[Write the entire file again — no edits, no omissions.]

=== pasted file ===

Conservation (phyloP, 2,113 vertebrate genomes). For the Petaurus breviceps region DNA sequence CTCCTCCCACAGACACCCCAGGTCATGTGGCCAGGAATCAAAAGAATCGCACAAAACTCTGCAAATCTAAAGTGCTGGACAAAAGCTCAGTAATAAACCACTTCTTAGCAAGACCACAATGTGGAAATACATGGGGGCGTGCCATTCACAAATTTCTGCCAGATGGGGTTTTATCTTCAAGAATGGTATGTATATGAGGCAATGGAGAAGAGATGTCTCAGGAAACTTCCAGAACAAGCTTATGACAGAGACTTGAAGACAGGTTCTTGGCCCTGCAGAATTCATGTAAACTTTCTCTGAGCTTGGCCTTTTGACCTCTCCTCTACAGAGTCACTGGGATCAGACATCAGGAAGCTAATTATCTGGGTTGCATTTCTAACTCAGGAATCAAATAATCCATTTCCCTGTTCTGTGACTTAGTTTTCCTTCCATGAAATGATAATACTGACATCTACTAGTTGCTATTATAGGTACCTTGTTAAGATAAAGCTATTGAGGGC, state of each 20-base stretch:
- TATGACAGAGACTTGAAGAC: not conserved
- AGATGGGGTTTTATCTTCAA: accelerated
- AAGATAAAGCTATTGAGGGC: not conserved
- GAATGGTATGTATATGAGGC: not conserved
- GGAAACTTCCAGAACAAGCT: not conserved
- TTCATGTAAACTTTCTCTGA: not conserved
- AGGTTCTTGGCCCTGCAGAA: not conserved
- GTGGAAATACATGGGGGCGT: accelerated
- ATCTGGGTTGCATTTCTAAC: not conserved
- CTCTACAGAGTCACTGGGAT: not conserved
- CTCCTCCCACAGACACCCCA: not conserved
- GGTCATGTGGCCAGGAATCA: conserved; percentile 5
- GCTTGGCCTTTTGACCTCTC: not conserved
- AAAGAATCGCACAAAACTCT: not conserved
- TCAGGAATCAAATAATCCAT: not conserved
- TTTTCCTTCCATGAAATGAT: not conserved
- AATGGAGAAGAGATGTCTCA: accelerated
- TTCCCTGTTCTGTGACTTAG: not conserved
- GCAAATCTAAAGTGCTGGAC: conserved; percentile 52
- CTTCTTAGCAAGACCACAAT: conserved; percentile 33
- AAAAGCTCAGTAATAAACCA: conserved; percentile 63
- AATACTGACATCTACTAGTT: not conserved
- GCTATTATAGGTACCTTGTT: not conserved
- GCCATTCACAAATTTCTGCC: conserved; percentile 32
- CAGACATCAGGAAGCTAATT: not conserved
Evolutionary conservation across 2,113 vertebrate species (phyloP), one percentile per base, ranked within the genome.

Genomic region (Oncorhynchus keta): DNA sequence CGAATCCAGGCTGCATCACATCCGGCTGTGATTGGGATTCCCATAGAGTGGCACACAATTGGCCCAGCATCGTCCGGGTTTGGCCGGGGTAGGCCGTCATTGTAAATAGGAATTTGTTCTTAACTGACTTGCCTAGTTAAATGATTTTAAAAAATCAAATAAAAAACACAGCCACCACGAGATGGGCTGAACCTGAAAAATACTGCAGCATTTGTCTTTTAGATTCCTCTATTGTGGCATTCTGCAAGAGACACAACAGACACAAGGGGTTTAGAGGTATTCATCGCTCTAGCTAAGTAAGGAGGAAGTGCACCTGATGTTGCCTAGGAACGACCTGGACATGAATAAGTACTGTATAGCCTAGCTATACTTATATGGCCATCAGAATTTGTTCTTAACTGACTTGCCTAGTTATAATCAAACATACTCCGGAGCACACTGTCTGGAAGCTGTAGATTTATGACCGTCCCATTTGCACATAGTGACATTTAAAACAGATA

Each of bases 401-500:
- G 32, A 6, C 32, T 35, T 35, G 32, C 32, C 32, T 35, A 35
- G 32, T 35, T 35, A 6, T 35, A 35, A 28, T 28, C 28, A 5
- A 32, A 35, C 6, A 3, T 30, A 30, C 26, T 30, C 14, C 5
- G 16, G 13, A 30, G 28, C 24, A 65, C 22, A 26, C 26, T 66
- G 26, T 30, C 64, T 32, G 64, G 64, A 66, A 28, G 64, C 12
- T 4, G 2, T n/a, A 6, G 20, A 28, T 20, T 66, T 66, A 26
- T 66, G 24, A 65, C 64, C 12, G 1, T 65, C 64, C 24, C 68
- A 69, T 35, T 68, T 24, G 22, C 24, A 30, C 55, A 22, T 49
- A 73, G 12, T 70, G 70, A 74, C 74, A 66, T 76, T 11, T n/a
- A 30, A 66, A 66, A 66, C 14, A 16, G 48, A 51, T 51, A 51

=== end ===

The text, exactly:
Conservation (phyloP, 2,113 vertebrate genomes). For the Petaurus breviceps region DNA sequence CTCCTCCCACAGACACCCCAGGTCATGTGGCCAGGAATCAAAAGAATCGCACAAAACTCTGCAAATCTAAAGTGCTGGACAAAAGCTCAGTAATAAACCACTTCTTAGCAAGACCACAATGTGGAAATACATGGGGGCGTGCCATTCACAAATTTCTGCCAGATGGGGTTTTATCTTCAAGAATGGTATGTATATGAGGCAATGGAGAAGAGATGTCTCAGGAAACTTCCAGAACAAGCTTATGACAGAGACTTGAAGACAGGTTCTTGGCCCTGCAGAATTCATGTAAACTTTCTCTGAGCTTGGCCTTTTGACCTCTCCTCTACAGAGTCACTGGGATCAGACATCAGGAAGCTAATTATCTGGGTTGCATTTCTAACTCAGGAATCAAATAATCCATTTCCCTGTTCTGTGACTTAGTTTTCCTTCCATGAAATGATAATACTGACATCTACTAGTTGCTATTATAGGTACCTTGTTAAGATAAAGCTATTGAGGGC, state of each 20-base stretch:
- TATGACAGAGACTTGAAGAC: not conserved
- AGATGGGGTTTTATCTTCAA: accelerated
- AAGATAAAGCTATTGAGGGC: not conserved
- GAATGGTATGTATATGAGGC: not conserved
- GGAAACTTCCAGAACAAGCT: not conserved
- TTCATGTAAACTTTCTCTGA: not conserved
- AGGTTCTTGGCCCTGCAGAA: not conserved
- GTGGAAATACATGGGGGCGT: accelerated
- ATCTGGGTTGCATTTCTAAC: not conserved
- CTCTACAGAGTCACTGGGAT: not conserved
- CTCCTCCCACAGACACCCCA: not conserved
- GGTCATGTGGCCAGGAATCA: conserved; percentile 5
- GCTTGGCCTTTTGACCTCTC: not conserved
- AAAGAATCGCACAAAACTCT: not conserved
- TCAGGAATCAAATAATCCAT: not conserved
- TTTTCCTTCCATGAAATGAT: not conserved
- AATGGAGAAGAGATGTCTCA: accelerated
- TTCCCTGTTCTGTGACTTAG: not conserved
- GCAAATCTAAAGTGCTGGAC: conserved; percentile 52
- CTTCTTAGCAAGACCACAAT: conserved; percentile 33
- AAAAGCTCAGTAATAAACCA: conserved; percentile 63
- AATACTGACATCTACTAGTT: not conserved
- GCTATTATAGGTACCTTGTT: not conserved
- GCCATTCACAAATTTCTGCC: conserved; percentile 32
- CAGACATCAGGAAGCTAATT: not conserved
Evolutionary conservation across 2,113 vertebrate species (phyloP), one percentile per base, ranked within the genome.

Genomic region (Oncorhynchus keta): DNA sequence CGAATCCAGGCTGCATCACATCCGGCTGTGATTGGGATTCCCATAGAGTGGCACACAATTGGCCCAGCATCGTCCGGGTTTGGCCGGGGTAGGCCGTCATTGTAAATAGGAATTTGTTCTTAACTGACTTGCCTAGTTAAATGATTTTAAAAAATCAAATAAAAAACACAGCCACCACGAGATGGGCTGAACCTGAAAAATACTGCAGCATTTGTCTTTTAGATTCCTCTATTGTGGCATTCTGCAAGAGACACAACAGACACAAGGGGTTTAGAGGTATTCATCGCTCTAGCTAAGTAAGGAGGAAGTGCACCTGATGTTGCCTAGGAACGACCTGGACATGAATAAGTACTGTATAGCCTAGCTATACTTATATGGCCATCAGAATTTGTTCTTAACTGACTTGCCTAGTTATAATCAAACATACTCCGGAGCACACTGTCTGGAAGCTGTAGATTTATGACCGTCCCATTTGCACATAGTGACATTTAAAACAGATA

Each of bases 401-500:
- G 32, A 6, C 32, T 35, T 35, G 32, C 32, C 32, T 35, A 35
- G 32, T 35, T 35, A 6, T 35, A 35, A 28, T 28, C 28, A 5
- A 32, A 35, C 6, A 3, T 30, A 30, C 26, T 30, C 14, C 5
- G 16, G 13, A 30, G 28, C 24, A 65, C 22, A 26, C 26, T 66
- G 26, T 30, C 64, T 32, G 64, G 64, A 66, A 28, G 64, C 12
- T 4, G 2, T n/a, A 6, G 20, A 28, T 20, T 66, T 66, A 26
- T 66, G 24, A 65, C 64, C 12, G 1, T 65, C 64, C 24, C 68
- A 69, T 35, T 68, T 24, G 22, C 24, A 30, C 55, A 22, T 49
- A 73, G 12, T 70, G 70, A 74, C 74, A 66, T 76, T 11, T n/a
- A 30, A 66, A 66, A 66, C 14, A 16, G 48, A 51, T 51, A 51